To my knowledge, there is one possible surviving chest from the Boston Tea Party, now owned by the company working to rebuild the Boston Tea Party Ship and Museum. Nothing about that chest indicates that it was designed for tea bricks.

    So we have to go to documentary sources, such as the shipping records (reprinted in B. W. Labaree’s Boston Tea Party) and recollections of participants such as Ebenezer Stevens. Those indicate that the wooden chests were wrapped in canvas and full of loose leaves of particular sorts of tea, most black and some green.

    There are no remarks in those documents about tea bricks, nor in other depictions of tea-drinking in British North America. Such bricks were a technological solution to the challenge of transporting tea over land to markets elsewhere in Asia.

    It’s true that tea bags were just as unknown in Britain’s North American colonies as tea bricks.

  5. neddy says:

    Everything I’ve read so far confirms my impression that it was NOT loose tea thrown into the harbor.

    “The casks were opened and the tea dumped overboard; the work, lasting well into the night, was quick, thorough, and efficient. By dawn, over 342 casks or 90,000 lbs (45 tons) of tea worth an estimated £10,000 or $1.87 million USD in 2007 currency) had been consigned to waters of Boston harbor. Nothing else had been damaged or stolen, except a single padlock accidentally broken and anonymously replaced not long thereafter.

    “Tea washed up on the shores around Boston for weeks. Many citizens of Boston attempted to carry off this tea. In an effort to thwart this looting, people rowed several small boats out to where the tea was visible and beat it with oars, rendering it unusable.”
    (http://www.absoluteastronomy.com/topics/Boston_Tea_Party)

    Here is another firsthand account which does seem to imply they were not hard bricks of tea (http://www.boston-tea-party.org/account-Samuel-Cooper.html):

    “Many a wishful eye was directed to the piles of tea which lay in the docks and one poor fellow (5) who could not resist the temptation had filled the lining of his cloak with about a bushel of the plants. He was soon observed by the crowd and the process of lightening him of his burden was short. He was dragged a little distance on the wharf to a barrel and was soon furnished with a coat of tar and shavings.”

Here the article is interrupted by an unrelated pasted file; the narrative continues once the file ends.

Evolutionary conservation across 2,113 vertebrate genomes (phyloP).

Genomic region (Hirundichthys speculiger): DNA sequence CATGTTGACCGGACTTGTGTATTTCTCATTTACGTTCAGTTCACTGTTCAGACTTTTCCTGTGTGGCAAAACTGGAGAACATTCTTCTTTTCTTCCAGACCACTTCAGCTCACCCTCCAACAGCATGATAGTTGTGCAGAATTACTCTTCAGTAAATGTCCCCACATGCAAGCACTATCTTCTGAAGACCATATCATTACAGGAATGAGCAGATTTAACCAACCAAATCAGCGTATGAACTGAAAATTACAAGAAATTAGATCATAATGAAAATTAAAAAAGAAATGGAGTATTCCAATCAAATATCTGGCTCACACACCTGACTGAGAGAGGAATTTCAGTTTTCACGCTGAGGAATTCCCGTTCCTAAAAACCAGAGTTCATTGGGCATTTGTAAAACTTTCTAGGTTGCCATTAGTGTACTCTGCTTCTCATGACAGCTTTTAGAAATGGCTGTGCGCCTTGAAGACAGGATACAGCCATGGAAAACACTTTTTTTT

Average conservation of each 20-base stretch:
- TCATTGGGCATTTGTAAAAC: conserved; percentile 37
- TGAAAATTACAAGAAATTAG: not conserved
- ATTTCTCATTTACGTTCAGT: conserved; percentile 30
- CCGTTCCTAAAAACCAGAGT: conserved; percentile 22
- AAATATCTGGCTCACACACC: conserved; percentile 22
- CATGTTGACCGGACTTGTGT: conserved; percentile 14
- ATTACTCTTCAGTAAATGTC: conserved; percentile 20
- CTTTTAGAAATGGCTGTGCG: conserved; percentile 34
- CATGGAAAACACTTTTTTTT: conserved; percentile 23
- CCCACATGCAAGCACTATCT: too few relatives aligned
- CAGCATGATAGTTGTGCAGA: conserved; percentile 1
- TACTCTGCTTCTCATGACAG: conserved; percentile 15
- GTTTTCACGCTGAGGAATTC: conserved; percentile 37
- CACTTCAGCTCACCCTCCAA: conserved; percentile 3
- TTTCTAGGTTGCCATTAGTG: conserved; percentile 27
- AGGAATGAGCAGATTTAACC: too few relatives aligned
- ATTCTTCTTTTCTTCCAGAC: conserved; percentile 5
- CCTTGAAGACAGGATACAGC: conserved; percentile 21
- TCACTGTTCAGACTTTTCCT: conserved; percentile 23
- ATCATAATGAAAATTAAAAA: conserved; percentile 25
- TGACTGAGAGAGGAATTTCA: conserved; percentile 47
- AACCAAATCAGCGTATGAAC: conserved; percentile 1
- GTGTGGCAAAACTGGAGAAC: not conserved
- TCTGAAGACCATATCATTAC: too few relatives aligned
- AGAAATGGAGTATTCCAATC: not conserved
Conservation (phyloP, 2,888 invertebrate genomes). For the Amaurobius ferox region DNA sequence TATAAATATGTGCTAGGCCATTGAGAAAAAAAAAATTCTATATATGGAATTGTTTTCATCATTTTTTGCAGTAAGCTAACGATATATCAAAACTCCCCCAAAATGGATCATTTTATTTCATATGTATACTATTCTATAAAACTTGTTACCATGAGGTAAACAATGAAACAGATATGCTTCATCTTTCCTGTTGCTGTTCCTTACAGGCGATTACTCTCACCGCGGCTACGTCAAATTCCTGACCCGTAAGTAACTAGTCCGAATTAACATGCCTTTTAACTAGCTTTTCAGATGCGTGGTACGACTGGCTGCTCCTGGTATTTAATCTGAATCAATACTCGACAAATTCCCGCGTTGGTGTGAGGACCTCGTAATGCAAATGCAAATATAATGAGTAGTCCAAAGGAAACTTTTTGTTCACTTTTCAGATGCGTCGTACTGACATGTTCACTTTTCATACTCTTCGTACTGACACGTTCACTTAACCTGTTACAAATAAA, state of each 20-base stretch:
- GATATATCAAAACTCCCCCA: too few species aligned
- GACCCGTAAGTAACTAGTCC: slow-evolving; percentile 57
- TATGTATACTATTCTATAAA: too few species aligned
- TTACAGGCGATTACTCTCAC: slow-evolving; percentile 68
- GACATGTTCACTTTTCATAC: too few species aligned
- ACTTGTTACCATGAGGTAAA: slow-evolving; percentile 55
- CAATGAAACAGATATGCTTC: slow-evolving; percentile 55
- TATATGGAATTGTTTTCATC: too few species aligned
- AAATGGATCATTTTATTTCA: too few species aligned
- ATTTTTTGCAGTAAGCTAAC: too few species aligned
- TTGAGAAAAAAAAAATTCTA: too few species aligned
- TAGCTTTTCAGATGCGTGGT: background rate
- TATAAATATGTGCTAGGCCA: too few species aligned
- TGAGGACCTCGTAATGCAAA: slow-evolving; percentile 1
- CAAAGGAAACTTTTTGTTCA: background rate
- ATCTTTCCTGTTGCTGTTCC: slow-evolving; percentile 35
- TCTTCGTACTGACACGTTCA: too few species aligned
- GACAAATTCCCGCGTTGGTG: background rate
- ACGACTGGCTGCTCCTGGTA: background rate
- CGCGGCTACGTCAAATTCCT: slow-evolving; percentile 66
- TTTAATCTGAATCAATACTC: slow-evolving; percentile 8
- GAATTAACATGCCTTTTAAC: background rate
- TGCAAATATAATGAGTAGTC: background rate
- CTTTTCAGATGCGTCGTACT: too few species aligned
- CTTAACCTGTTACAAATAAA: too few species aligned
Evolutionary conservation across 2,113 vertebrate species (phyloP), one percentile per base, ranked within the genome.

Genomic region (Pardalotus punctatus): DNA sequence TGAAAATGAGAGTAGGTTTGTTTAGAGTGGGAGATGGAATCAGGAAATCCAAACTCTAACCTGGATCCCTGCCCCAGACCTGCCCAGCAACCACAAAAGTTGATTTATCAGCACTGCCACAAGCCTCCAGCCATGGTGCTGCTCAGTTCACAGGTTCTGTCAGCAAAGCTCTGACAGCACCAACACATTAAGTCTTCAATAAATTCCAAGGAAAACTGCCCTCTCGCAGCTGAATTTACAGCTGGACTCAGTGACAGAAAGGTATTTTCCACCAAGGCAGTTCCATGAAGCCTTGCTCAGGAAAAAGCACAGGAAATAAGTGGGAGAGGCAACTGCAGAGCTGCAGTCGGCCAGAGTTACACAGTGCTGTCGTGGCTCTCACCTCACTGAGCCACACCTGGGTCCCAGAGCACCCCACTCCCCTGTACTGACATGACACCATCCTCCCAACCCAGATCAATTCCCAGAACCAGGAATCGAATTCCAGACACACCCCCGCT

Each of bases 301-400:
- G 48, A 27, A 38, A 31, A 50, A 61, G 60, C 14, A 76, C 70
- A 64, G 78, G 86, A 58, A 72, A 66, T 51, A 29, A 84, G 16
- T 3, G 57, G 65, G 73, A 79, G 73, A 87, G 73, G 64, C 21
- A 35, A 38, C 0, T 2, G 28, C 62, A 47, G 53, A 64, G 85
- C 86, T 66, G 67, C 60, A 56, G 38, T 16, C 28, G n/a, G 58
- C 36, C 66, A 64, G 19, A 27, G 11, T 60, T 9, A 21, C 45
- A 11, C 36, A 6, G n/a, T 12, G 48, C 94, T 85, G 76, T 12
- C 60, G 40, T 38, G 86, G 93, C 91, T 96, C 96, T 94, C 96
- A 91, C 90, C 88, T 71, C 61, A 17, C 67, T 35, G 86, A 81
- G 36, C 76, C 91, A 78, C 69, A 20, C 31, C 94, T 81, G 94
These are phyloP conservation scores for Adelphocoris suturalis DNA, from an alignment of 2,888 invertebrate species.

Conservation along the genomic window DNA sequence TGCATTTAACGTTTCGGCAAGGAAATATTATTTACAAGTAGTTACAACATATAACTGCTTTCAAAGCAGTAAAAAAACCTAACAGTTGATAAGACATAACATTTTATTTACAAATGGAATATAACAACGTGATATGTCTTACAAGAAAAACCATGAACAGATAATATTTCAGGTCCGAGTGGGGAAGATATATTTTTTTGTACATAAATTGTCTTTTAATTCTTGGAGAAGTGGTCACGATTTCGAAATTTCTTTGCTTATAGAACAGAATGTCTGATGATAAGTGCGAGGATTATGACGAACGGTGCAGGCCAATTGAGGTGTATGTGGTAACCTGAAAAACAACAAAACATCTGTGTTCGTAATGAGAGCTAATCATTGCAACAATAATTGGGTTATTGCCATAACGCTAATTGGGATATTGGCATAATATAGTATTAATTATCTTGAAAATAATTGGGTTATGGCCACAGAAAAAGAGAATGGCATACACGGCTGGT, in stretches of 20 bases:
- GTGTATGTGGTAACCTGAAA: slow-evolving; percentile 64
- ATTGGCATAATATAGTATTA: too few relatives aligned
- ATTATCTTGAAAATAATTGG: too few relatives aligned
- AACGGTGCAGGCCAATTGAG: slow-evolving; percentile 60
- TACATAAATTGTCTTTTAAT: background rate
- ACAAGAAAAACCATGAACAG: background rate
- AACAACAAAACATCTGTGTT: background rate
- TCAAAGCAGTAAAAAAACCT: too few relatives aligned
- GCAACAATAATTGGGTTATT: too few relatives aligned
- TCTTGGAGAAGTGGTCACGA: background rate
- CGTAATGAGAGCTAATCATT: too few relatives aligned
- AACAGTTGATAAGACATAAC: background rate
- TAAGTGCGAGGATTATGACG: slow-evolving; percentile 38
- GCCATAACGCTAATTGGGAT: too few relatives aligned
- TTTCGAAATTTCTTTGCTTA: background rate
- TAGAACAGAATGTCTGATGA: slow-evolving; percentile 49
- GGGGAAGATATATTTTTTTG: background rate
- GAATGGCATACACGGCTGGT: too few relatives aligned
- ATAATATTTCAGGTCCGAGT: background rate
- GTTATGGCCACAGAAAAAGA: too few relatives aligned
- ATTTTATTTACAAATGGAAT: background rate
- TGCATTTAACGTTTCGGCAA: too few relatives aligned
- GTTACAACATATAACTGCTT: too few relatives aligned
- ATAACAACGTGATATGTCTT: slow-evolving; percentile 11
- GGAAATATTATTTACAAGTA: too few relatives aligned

6. Dan Shippey says:

    The first account mentioned from George Hewes record of events says this also.

    “During the time we were throwing the tea overboard, there were several attempts made by some of the citizens of Boston and its vicinity, to carry off small quantities of it for their family use. To effect that object, they would watch their opportunity to snatch up a handful from the deck, where it became plentifully scattered, and put it into their pockets. One Captain O’Conner, whom I well knew, came on board for that purpose, and when he supposed he was not noticed, filled his pockets, and also the lining of his coat. But I had detected him, and gave information to the captain of what he was doing.

    Then later

    Another attempt was made to save a little tea from the ruins of the cargo, by a tall aged man, who wore a large cocked hat and white wig, which was fashionable at that time. He had slightly slipped a little into his pocket, but being detected, they seized him, and taking his hat and wig from his head, threw them, together with the tea, of which they had emptied his pockets, into the water. In consideration of his advanced age, he was permitted to escape, with now and then a slight kick.

    There is also a surviving bottle of tea from the tea party at the Massachusetts Historical Society
    http://www.masshist.org/objects/2006february.cfm

    I do wish we could all just go back in time with a camera and get some good pictures.

  7. neddy says: